Why Perform Bithermal Caloric Testing?

Introductory
10 mins
Reading
01 May 2017

For caloric testing, I am just thinking if we can do cold or warm water alone, why we need to do bithermal beside the benefit of better averaging.

Answer: Well your question already encapsulates one of the key reasons why one might need to perform all four irrigations (binaural & bithermal) i.e. that while mono-thermal screening reduces test time and predicts the bithermal result with high sensitivity and specificity but with certain criteria attached (e.g. the absence of spontaneous nystagmus and overall response size above a certain threshold).

The part about response size being above a certain threshold may be what you mean by “better averaging” – both monothermal results would need to be above a threshold in order to exclude bilateral canal paresis, otherwise the overall low figures could lead to a false positive.

Another reason to perform all four irrigations is measuring directional preponderance, which may give additional clinically relevant information.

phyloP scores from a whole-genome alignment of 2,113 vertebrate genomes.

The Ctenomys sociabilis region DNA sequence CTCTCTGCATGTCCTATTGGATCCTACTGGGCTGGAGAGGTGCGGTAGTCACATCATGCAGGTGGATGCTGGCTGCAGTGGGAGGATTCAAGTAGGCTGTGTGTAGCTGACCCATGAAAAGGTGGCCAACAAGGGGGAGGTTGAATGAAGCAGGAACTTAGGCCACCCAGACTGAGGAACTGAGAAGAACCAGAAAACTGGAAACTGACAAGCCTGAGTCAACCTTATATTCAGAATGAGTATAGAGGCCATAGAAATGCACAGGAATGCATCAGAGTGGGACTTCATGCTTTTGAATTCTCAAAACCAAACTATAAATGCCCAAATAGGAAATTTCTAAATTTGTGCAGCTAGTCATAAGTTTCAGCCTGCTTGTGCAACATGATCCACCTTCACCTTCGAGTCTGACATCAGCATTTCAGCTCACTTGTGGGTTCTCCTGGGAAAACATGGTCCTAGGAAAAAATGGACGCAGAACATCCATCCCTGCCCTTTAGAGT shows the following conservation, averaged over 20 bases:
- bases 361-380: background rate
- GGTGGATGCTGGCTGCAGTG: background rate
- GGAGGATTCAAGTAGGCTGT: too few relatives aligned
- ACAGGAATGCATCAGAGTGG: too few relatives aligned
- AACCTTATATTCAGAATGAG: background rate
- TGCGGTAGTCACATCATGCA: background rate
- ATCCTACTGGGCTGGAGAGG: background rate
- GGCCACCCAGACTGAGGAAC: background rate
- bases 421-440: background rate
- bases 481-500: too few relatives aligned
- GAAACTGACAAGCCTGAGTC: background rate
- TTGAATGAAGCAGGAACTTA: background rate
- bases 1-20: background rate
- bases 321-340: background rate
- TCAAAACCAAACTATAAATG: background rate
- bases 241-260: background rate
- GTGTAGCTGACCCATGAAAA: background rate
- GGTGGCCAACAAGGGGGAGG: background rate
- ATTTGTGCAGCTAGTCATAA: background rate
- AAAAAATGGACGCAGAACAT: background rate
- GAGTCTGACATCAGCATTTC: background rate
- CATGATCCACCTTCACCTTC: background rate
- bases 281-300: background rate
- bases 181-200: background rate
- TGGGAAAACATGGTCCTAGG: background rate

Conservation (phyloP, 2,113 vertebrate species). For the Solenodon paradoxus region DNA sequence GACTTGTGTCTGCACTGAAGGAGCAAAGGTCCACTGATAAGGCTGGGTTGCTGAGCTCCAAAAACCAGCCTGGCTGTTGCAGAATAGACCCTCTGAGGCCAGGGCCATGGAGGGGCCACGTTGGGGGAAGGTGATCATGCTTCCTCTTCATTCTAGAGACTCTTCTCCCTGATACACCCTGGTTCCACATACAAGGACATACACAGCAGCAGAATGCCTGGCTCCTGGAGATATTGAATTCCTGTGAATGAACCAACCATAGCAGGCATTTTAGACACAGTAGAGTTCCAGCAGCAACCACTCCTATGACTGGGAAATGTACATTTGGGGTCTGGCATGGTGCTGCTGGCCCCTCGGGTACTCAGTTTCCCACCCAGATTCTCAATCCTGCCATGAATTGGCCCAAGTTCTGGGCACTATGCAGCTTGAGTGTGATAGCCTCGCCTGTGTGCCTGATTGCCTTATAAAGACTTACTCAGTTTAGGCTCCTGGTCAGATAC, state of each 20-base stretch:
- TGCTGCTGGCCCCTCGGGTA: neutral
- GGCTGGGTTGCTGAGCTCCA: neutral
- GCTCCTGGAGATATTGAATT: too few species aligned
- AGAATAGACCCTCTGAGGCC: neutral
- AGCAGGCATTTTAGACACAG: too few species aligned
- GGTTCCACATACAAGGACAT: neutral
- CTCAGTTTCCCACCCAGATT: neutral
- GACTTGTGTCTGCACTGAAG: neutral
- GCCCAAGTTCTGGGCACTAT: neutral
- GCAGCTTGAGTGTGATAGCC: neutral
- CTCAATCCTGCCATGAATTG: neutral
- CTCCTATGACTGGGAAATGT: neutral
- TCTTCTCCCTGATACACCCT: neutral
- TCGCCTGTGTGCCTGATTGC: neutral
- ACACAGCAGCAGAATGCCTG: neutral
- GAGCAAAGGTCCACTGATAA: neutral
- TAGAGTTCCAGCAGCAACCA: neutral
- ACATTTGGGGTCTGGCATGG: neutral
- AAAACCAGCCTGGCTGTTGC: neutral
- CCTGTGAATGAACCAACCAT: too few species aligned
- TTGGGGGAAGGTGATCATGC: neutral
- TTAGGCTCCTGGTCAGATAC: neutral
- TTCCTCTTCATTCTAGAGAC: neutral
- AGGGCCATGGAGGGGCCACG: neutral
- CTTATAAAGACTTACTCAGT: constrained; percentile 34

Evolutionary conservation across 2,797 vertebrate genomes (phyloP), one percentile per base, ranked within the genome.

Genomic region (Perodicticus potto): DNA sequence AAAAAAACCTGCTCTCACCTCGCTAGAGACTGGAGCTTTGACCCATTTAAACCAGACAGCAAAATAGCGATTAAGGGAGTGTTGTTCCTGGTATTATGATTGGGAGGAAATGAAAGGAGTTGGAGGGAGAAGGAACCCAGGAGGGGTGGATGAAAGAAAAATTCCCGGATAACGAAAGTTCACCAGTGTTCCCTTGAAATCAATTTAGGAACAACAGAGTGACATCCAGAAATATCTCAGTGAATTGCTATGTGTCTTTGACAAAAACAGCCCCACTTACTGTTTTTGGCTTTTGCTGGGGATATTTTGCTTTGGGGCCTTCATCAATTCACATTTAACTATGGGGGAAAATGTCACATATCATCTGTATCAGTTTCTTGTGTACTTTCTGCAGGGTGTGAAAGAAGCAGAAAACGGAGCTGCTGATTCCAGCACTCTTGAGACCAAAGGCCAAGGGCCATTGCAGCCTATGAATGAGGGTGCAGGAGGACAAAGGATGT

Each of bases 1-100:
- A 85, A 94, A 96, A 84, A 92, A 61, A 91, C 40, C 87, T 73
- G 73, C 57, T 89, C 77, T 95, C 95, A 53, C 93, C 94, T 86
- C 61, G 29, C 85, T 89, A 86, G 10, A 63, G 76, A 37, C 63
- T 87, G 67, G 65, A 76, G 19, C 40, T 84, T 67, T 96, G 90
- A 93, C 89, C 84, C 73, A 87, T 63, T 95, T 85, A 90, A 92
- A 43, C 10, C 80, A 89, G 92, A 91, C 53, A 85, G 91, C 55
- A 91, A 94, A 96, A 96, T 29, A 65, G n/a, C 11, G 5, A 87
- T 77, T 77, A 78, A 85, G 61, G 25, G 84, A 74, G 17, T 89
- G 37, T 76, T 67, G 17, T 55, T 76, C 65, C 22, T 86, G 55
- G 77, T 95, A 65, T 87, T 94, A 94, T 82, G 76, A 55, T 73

You mention either cold or warm water alone – please do note that these concepts apply to both water irrigation and air insufflation (the other key method of caloric stimulation). You might also note that warm water (or air) stimulation is recommended as a mono-thermal caloric screening stimulus but cold water (or air) might be lead to lower accuracy in predicting the bithermal result (Lightfoot et al. 2008)


References and caveats
Lightfoot, G., Barker, F., Belcher, K., Kennedy, V., Nassar, G., and Tweedy, F. (2008) The derivation of optimum criteria for use in the monothermal caloric screening test. Ear Hear 30 (1), pages 54-62

Presenter

Leigh Martin
Leigh Martin is a British Audiologist and adjunct lecturer at the University of Cork, Ireland. Clinically, he has worked in the National Health Service specializing in paediatric audiology as well as vestibular diagnostics and rehabilitation. Leigh has also sat on the board of directors for the British Academy of Audiology. Since 2013, Leigh has supported the growth and development of the Interacoustics Academy and holds the position of Global Manager of the Academy. Leigh has presented at numerous scientific conferences and meetings across a diverse range of audiological topics as well as having published papers in both video head impulse testing (vHIT) and wideband tympanometry.

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